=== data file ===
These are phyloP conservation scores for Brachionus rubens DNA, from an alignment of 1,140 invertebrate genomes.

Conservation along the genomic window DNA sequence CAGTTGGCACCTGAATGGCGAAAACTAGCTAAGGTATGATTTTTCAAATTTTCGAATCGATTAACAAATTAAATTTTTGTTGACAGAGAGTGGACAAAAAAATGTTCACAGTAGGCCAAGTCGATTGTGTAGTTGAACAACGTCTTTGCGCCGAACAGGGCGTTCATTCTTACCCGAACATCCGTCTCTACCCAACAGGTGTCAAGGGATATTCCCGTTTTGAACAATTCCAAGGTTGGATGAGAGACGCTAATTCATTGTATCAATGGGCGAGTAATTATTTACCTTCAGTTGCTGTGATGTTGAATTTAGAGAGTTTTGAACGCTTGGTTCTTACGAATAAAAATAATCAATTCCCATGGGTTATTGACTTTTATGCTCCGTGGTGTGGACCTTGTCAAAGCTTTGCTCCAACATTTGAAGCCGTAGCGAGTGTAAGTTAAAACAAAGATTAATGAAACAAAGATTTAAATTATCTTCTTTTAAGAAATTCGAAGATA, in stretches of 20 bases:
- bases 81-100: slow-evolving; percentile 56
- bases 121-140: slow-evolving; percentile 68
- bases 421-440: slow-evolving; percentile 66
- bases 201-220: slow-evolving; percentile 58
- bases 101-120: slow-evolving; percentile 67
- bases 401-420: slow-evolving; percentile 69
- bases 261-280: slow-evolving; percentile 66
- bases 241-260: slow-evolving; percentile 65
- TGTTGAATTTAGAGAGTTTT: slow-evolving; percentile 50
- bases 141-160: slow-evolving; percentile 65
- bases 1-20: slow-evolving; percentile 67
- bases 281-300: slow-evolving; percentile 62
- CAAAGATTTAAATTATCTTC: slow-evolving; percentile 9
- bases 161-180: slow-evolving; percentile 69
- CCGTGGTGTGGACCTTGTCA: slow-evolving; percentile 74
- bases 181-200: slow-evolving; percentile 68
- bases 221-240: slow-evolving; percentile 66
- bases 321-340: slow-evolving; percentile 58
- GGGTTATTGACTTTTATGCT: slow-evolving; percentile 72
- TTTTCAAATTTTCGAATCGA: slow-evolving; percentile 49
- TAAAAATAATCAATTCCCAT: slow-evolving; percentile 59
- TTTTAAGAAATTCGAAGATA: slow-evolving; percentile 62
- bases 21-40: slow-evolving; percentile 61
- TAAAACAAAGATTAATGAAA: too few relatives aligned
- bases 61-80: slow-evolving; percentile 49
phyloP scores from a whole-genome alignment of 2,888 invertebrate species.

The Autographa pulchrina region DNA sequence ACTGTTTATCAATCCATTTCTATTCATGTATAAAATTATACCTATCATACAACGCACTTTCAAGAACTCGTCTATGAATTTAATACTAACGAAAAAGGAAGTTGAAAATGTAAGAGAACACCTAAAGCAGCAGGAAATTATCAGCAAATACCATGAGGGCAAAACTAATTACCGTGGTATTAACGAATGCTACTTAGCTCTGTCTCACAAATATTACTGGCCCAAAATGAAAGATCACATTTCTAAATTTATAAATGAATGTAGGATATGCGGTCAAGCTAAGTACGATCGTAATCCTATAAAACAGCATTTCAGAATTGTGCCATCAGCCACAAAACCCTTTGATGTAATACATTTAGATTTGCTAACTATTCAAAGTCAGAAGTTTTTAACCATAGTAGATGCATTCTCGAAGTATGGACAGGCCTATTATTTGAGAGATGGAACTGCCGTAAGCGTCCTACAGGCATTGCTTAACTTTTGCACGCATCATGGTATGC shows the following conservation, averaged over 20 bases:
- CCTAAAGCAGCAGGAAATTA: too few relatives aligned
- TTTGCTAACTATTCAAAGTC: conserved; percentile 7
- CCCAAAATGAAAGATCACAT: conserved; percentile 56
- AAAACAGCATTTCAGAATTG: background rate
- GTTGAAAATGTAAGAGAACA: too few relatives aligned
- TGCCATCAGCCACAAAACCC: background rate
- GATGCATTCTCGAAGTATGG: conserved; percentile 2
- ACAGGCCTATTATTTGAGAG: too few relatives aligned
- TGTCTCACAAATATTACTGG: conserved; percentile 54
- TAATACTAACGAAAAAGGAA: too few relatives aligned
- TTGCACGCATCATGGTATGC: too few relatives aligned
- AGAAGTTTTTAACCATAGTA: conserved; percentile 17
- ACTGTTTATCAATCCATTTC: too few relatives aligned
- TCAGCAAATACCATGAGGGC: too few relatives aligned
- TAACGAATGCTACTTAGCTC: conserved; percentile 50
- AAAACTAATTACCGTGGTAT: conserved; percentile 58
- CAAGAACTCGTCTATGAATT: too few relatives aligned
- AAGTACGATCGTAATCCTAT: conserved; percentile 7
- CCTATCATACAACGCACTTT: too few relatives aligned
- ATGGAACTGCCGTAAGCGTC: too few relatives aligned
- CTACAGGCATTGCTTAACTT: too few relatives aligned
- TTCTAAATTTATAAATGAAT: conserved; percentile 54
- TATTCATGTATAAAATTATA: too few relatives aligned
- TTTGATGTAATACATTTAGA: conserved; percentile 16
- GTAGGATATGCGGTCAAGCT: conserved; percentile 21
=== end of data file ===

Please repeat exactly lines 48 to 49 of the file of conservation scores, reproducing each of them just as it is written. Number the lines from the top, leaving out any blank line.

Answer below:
- CCTATCATACAACGCACTTT: too few relatives aligned
- ATGGAACTGCCGTAAGCGTC: too few relatives aligned